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India rolls out new regulations for gold jewellery purchases

New norms in India regulating every 15 grams of jewellery purchased have shaken the market and will crimp gold sales, traders say.

Author: Shivom Seth
Posted: Thursday , 14 Mar 2013


New rules imposed by India's government, making it mandatory for jewellers to collect a KYC (know your customer) document from every customer purchasinge jewellery worth $919.60 (Rs 50,000) is expected to knock jewellery sales and has taken the wind out of the sails of jewellery stocks.

Generally, consumers desirous of buying gold jewellery tend to shell out cash at the time of purchase. This has, however, made it easier for unscrupulous elements to convert their illegal (black) money into an asset.

In India, jewellery stocks have already weakened by around 25% from peak levels on fears of regulatory policy changes that will curb the surge in gold demand.

The Indian Government has been trying to curb gold demand and has made an amendment to the Prevention of Money Laundering Act. It has decided to enforce KYC norms for retail purchases of gold at all retail outlets.

The Act was passed by the Indian Parliament in December 2012. Though the said provision was initially applicable only for the security and banking sector, jewellery and real estate had been given two months to adhere to the provisions.

At present, retail jewellers collect KYC from customers buying jewellery over $9,196 (Rs 500,000) to facilitate the deduction of one per cent tax deducted at source.


Most jewellery company stocks including Gitanjali Gems, Tribhovandas Bhimji Zaveri, Thangamayil Jewellery, Rajesh Exports and Shree Ganesh Jewellery House tumbled at the bourses in Mumbai, in reaction to the development.

Titan Industries, owners of the Tanishq brand in India, which gained over 60% in 2012 compared to a 26% rise in the benchmark index, has slid by nearly 20% so far in 2013.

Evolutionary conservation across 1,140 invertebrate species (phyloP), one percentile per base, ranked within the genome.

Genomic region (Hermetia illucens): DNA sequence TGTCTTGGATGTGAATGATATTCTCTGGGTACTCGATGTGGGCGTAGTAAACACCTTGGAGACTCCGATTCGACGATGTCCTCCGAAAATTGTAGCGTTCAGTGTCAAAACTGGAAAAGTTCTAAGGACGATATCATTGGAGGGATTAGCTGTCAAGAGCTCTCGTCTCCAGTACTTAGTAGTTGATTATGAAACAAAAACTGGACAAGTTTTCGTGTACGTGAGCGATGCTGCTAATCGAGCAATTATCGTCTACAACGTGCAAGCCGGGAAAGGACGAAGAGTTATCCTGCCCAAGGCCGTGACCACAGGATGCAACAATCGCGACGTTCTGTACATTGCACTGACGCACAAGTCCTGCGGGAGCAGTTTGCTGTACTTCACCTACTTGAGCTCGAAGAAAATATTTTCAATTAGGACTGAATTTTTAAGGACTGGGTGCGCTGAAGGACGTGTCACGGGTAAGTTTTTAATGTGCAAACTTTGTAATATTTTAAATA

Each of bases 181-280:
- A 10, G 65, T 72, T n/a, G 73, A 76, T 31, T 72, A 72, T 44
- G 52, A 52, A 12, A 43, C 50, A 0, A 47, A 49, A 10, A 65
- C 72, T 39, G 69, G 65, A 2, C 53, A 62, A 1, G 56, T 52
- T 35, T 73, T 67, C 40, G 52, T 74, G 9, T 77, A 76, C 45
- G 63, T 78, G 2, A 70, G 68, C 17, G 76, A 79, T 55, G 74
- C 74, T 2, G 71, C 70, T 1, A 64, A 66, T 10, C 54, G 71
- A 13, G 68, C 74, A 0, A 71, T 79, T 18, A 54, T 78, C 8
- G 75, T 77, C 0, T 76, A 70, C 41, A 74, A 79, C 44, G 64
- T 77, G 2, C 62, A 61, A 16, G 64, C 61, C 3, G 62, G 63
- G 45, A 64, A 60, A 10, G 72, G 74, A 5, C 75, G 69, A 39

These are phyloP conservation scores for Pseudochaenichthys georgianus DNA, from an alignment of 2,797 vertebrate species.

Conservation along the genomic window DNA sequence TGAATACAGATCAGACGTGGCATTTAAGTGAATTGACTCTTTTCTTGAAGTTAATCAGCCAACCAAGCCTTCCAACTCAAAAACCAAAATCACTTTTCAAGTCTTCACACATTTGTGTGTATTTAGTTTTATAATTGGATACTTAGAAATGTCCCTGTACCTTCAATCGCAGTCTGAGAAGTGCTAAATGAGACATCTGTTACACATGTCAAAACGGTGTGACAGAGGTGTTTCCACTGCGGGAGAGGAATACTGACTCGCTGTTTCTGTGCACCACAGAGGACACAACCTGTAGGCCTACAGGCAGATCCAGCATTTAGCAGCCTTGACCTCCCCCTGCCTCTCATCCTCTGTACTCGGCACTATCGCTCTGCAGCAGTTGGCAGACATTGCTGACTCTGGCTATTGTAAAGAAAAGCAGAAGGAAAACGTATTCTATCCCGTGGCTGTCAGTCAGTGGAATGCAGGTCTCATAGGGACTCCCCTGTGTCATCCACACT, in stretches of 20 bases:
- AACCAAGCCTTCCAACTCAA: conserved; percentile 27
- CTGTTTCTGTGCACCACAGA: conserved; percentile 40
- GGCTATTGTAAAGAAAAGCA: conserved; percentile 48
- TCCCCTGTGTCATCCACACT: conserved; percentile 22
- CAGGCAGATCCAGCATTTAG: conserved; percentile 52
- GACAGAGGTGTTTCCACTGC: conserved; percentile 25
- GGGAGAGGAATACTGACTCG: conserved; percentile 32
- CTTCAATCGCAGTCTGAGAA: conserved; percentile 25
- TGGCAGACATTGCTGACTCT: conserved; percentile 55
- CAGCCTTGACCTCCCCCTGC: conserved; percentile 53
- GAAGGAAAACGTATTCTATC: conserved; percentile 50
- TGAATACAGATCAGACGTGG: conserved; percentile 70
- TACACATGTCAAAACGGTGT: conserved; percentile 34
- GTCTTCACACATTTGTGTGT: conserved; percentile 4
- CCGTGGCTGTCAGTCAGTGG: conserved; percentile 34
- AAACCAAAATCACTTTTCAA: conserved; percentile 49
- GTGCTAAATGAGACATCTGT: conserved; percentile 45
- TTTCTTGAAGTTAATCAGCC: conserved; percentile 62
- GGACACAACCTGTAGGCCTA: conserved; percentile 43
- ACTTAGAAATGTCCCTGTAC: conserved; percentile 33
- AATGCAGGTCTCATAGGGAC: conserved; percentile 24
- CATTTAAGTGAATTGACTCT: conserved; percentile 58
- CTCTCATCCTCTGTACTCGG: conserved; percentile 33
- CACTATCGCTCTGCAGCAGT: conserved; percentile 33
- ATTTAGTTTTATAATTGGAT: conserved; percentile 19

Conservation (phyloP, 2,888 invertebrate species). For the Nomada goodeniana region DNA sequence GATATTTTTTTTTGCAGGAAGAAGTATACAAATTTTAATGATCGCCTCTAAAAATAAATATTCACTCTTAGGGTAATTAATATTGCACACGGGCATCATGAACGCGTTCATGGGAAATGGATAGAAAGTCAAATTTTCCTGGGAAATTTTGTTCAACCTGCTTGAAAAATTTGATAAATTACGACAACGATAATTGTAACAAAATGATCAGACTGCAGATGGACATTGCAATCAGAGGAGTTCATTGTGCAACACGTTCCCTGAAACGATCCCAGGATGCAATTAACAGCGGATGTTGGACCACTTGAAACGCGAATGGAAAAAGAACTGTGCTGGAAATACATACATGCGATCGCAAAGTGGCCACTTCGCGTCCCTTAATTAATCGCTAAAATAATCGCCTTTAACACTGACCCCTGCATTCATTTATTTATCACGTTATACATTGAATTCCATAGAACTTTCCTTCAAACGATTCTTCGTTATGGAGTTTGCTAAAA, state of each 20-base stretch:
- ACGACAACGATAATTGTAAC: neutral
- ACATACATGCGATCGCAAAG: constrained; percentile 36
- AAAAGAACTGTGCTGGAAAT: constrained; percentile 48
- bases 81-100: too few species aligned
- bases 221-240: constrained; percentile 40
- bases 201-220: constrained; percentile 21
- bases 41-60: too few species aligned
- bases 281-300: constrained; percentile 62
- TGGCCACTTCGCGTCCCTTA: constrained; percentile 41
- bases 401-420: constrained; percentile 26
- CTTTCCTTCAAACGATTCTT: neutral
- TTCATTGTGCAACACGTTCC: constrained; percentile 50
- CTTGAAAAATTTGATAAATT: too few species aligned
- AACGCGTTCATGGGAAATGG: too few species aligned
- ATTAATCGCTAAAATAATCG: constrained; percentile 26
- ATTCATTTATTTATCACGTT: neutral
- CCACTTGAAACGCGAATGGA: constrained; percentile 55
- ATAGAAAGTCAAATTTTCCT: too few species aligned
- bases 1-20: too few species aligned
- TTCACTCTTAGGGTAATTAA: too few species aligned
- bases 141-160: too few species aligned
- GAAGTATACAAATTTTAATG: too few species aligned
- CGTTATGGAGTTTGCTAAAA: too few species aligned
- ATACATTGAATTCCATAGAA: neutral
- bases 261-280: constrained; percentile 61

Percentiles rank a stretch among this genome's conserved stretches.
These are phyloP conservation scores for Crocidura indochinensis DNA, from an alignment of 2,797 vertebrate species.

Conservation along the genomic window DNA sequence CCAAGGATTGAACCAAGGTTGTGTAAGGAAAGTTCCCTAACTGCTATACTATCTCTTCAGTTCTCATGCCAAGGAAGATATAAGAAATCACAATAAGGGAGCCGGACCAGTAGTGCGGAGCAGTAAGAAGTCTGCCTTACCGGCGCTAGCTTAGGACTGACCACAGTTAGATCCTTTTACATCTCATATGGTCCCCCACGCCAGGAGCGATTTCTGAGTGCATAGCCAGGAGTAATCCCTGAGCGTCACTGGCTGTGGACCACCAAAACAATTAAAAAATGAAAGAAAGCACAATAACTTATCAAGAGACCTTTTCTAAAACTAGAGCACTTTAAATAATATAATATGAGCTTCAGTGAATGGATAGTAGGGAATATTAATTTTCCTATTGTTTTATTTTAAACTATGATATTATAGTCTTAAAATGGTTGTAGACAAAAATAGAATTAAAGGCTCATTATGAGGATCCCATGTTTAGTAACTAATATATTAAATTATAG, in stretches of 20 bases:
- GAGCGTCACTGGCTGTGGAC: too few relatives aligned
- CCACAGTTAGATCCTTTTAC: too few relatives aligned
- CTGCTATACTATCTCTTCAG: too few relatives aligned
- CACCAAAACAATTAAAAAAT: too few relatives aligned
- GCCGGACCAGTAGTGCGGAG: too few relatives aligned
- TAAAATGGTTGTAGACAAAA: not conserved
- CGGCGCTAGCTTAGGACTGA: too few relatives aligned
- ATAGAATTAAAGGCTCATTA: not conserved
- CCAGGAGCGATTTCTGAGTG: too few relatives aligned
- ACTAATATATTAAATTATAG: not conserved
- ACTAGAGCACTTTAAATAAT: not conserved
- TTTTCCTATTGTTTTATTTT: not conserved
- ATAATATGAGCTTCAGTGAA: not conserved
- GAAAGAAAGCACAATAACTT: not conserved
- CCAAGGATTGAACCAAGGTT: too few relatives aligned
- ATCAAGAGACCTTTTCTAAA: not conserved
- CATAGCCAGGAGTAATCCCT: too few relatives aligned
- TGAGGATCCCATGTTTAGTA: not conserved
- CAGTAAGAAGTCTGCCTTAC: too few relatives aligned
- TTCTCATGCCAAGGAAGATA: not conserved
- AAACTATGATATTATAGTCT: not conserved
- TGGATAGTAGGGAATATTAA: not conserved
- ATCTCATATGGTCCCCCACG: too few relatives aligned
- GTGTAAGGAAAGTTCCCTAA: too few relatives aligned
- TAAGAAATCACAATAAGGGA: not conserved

Largely on concerns of potential government intervention to restrict gold imports and disappointing Q3 results, the stock is facing ``waning macro tailwinds'', according to Morgan Stanley.

In a report, the investment bank has said, the inclusion of the jewellery sector under the Prevention of Money Laundering Bill has reduced visibility of earnings growth and has resulted in relatively low productivity of new stores.

Analysts insist the move will turn out to be negative for jewellery stocks in the short term, but will help clean up the industry. Implementation of the KYC norms is expected to arrest rampant sales tax evasion that is prevalent in some states across the country.

Morgan Stanley added that domestic gold prices are down 10% over the past three months. The investment bank is of the view that the government's decision to put money laundering controls around the jewellery sector means that sellers will have to follow the KYC requirements, which will crimp sales.

Any proposal that involves documentation for gold transactions could catalyse a consumer shift to the unorganised trade, the report added.

Baccharaj Bamalwa, chairman of the All India Gems and Jewellery Trade Federation said it was an impractical idea, as every 15 grams jewellery purchase would invoke the KYC norms at the current price of gold.

According to the new norm, anybody found guilty of money laundering shall be liable for imprisonment which shall not be less than three years, but may extend to seven years, and will also attract a fine.

Tags: mining, metals, mining and metal,s investment ,gold, jewellery

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10 May 2013


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